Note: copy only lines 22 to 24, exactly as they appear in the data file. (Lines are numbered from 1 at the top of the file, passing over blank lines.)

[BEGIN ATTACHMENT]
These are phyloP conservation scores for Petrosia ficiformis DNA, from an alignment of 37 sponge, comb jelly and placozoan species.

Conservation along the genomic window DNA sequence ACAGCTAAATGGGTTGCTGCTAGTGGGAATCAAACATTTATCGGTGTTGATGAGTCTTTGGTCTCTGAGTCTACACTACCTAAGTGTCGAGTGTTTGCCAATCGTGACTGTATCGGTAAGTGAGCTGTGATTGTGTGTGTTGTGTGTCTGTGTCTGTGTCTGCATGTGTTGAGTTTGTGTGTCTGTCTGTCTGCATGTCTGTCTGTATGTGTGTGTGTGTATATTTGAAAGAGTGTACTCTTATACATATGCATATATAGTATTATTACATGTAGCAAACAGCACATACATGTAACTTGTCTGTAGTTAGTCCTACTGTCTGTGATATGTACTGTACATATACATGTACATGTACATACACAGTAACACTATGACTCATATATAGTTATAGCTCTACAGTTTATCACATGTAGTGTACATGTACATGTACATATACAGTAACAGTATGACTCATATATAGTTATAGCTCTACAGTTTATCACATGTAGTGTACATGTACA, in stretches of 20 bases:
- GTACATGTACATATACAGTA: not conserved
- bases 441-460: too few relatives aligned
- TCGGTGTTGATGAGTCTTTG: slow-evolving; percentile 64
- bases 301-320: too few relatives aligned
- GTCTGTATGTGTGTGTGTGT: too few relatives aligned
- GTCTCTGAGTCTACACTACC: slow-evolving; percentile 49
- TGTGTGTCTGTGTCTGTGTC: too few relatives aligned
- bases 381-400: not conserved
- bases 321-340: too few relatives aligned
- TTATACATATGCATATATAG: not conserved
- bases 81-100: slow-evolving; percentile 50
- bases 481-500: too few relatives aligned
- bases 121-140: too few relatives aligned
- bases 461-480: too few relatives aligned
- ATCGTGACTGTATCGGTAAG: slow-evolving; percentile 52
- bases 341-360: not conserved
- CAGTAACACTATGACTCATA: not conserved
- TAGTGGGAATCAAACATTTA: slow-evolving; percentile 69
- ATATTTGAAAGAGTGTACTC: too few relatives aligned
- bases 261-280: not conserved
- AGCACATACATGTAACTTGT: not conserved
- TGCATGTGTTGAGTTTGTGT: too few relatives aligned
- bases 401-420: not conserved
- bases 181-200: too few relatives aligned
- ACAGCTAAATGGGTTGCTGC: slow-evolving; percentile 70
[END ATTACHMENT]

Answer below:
- bases 261-280: not conserved
- AGCACATACATGTAACTTGT: not conserved
- TGCATGTGTTGAGTTTGTGT: too few relatives aligned